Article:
A 2018 article I wrote on the New Madrid Fault Zone:

New Madrid Fault Zone Waking Up: When it Occurs -It WILL Be the Big One

For years I have been researching and watching this little known Fault Zone, which scientists say will wreak much havoc in midwest states. It is said that a powerful quake in the New Madrid area would forever change the landscape of the U.S.

Earthquakes that occur in the New Madrid Seismic Zone potentially threaten parts of eight American states:  Illinois, Indiana, Missouri, Arkansas, Kentucky, Tennessee, Oklahoma and Tennessee.

A Little History

The quakes, which occurred between December 1811 and February 1812 produced seismic events measuring 7.0 and greater.

This was called the New Madrid “Sequence” because it happened over a few months.  On December 16, 1811, the first quake which measured 7.5 – 7.9 (moment magnitude) was named the “Daylight Shock.”  Its epicenter was located in northeast Arkansas. Although it was very powerful, it did little damage because the area was so sparsely populated.

The initial shock on December 16, was followed by a 7.4 aftershock on that same day. ‘Uplifts’ in the ground gave observers the impression that the Mississippi river was flowing backwards!

On January 23, 1812, a magnitude 7.3 quake occurred  with its epicenter around New Madrid.  Although this shock was said to be the smallest of the four, it did extensive damage – ground deformation, landslides, fissuring, and stream banks caved.

On February 7th, 1812, the largest quake in the series (7.5) occurred in the New Madrid, Missouri area and completely destroyed the town of New Madrid.

In St. Louis, Missouri, many homes were damaged beyond repair as the quake toppled chimneys. It appears that this event happened at “Reelfoot fault” (a reverse fault) which crosses under the Mississippi River.

This created temporary waterfalls along the Mississippi River, which in turn created a wave upstream; thus creating a wave which caused the formation of Reelfoot Lake by damming streams.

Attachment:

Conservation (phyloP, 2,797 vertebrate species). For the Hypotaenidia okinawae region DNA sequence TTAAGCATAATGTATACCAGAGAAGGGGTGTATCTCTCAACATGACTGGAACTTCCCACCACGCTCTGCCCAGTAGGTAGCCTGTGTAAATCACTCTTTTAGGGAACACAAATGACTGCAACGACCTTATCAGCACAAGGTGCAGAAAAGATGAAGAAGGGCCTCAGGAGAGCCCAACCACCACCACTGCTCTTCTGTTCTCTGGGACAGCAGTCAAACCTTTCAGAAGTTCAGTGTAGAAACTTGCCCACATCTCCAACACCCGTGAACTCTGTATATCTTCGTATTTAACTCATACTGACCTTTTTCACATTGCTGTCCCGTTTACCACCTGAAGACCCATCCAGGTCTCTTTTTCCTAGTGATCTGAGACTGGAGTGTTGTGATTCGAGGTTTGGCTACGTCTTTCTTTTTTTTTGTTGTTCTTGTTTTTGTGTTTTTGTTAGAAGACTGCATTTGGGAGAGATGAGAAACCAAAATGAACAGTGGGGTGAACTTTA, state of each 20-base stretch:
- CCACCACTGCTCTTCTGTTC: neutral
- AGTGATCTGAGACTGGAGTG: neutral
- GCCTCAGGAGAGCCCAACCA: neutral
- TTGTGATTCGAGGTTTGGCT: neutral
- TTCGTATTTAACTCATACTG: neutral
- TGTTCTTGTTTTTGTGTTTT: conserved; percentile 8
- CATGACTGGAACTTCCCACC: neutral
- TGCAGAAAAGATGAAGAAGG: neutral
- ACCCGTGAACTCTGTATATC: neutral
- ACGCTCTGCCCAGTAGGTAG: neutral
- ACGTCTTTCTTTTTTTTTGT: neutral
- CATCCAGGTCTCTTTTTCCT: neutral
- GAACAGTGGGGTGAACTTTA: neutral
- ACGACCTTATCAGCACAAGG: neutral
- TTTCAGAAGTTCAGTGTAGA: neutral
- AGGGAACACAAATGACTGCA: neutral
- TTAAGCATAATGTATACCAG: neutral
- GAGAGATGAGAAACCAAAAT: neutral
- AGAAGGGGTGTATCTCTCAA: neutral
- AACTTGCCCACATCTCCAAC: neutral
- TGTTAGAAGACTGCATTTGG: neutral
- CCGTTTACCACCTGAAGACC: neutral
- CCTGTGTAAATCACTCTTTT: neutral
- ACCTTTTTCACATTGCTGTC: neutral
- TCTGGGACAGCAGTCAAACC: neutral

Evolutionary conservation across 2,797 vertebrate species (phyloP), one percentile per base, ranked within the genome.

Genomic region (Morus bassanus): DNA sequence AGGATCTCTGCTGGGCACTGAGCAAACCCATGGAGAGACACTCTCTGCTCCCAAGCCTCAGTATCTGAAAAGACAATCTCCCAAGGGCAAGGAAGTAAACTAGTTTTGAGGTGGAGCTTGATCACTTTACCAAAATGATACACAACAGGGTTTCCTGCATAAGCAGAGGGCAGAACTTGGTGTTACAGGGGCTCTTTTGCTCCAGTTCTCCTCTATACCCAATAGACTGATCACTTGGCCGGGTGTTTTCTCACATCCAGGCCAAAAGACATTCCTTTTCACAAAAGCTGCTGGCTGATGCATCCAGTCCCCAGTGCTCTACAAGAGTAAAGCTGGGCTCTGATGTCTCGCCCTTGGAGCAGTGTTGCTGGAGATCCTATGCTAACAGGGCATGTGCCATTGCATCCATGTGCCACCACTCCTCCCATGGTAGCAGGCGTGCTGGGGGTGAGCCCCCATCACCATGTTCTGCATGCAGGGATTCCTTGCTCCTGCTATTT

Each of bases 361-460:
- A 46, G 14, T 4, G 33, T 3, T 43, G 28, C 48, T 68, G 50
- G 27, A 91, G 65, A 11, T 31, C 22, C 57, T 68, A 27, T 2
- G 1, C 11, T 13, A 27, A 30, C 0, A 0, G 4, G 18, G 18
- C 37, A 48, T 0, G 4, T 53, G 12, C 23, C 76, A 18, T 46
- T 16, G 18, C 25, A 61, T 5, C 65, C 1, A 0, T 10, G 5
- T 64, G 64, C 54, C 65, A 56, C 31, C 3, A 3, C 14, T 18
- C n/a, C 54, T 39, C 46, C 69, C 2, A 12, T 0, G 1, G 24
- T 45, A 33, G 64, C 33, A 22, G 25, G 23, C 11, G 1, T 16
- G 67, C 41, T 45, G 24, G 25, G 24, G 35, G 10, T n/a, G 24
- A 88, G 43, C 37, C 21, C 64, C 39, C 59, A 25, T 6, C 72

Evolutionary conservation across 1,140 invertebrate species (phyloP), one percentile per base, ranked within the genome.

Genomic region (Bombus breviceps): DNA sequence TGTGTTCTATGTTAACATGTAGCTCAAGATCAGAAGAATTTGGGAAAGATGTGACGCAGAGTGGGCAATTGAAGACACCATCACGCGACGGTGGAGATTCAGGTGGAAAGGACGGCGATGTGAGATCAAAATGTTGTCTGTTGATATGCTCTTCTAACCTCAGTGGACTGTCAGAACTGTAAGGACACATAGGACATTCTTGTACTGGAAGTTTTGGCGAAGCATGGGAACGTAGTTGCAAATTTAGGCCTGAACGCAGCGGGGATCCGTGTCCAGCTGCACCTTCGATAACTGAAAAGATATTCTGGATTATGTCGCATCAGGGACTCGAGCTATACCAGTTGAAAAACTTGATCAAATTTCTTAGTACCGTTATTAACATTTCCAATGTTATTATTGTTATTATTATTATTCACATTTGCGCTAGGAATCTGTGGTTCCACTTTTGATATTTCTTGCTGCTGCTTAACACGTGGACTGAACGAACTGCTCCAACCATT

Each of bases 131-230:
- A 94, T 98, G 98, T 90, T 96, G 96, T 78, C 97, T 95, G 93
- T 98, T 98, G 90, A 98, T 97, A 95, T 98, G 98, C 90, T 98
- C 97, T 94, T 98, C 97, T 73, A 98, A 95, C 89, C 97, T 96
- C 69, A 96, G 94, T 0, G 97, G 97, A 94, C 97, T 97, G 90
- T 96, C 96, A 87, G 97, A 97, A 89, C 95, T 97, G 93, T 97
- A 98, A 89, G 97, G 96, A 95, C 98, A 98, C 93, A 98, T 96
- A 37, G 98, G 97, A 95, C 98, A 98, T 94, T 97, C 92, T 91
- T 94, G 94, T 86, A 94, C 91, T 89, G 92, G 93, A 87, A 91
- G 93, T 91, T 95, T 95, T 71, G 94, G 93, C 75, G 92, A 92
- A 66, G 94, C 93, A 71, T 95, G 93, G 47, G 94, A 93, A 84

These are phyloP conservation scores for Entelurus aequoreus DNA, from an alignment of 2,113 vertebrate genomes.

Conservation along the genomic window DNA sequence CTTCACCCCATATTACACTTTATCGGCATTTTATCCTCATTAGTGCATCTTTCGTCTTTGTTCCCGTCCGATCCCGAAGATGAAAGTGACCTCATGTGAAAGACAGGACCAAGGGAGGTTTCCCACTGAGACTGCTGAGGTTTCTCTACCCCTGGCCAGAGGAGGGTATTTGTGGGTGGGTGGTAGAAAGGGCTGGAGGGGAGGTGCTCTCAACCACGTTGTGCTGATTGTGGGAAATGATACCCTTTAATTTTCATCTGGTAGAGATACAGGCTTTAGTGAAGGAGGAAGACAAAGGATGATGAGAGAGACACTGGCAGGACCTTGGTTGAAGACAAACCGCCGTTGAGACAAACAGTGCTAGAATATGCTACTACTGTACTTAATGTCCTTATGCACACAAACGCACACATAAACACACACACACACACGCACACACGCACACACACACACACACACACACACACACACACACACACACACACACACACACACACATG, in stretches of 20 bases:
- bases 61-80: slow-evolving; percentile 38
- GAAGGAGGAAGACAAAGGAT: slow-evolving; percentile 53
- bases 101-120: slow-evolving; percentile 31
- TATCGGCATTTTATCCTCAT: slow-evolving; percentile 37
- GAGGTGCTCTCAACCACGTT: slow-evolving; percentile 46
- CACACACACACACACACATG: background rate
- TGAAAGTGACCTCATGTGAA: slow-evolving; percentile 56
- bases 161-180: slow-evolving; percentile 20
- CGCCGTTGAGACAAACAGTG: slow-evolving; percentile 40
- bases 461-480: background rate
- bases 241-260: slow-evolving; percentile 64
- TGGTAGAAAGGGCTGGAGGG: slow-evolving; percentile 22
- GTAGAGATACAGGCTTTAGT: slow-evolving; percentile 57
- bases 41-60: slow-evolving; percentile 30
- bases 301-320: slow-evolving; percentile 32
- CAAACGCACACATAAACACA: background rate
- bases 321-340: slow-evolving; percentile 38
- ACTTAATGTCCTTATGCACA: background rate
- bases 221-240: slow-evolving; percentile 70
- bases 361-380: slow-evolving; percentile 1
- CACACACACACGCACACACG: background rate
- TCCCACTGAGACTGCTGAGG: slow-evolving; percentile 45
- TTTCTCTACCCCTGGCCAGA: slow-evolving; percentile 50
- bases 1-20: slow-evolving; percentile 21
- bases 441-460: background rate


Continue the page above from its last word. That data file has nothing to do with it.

Recent news on the New Madrid Fault Zone:


How likely is an earthquake in the Midwest, South? The Big One could be coming

Some East Tennesseans got an early start to their Wednesday when an earthquake centered in Decatur rattled through the area.

LOUISVILLE, Ky. — The question is not if a massive earthquake will hit more than a half dozen states that border the Mississippi River, but rather when it will happen.

A minor earthquake early Wednesday that centered on Decatur in East Tennessee about 60 miles southwest of Knoxville was felt into Georgia, Kentucky, North Carolina and South Carolina.

“A 4.4 magnitude earthquake is a reminder for people to be prepared,” said John Bobel, a public information officer for the division of emergency management in Kentucky’s Lexington-Fayette Urban County Government. People see indoor objects shake with magnitude 4 to 4.9 quakes, but the quakes generally cause little to minimal damage.

Scientists have seen evidence that the central Mississippi River Valley has seen major earthquakes for more than 4,000 years.

On Dec. 16, 1811, the first of three major earthquakes and numerous aftershocks struck what is now known as the New Madrid Seismic Zone, a series of faults that stretch 150 miles from Cairo, Illinois, to Marked Tree, Arkansas.

Today the zone threatens Alabama, Arkansas, Illinois, Indiana, Kentucky, Mississippi, Missouri and Tennessee. That’s a different set of faults than Wednesday’s quake in the East Tennessee Seismic Zone.

Back in 1811, New Madrid, Missouri, itself had only 400 people, St. Louis to the north had about 1,500 residents and Memphis to the south wasn’t even a twinkle in its founders’ eyes, according to the Central United States Earthquake Consortium. Damage was reported as far away as Charleston, South Carolina, and the District of Columbia; and the quakes, estimated at 7.5 to 7.7 magnitude, were felt more than 1,000 miles away in Connecticut.

Today, an estimated 11 million people live in the New Madrid Seismic Zone, according to TransRe, a reinsurance company that essentially insures the property insurance companies.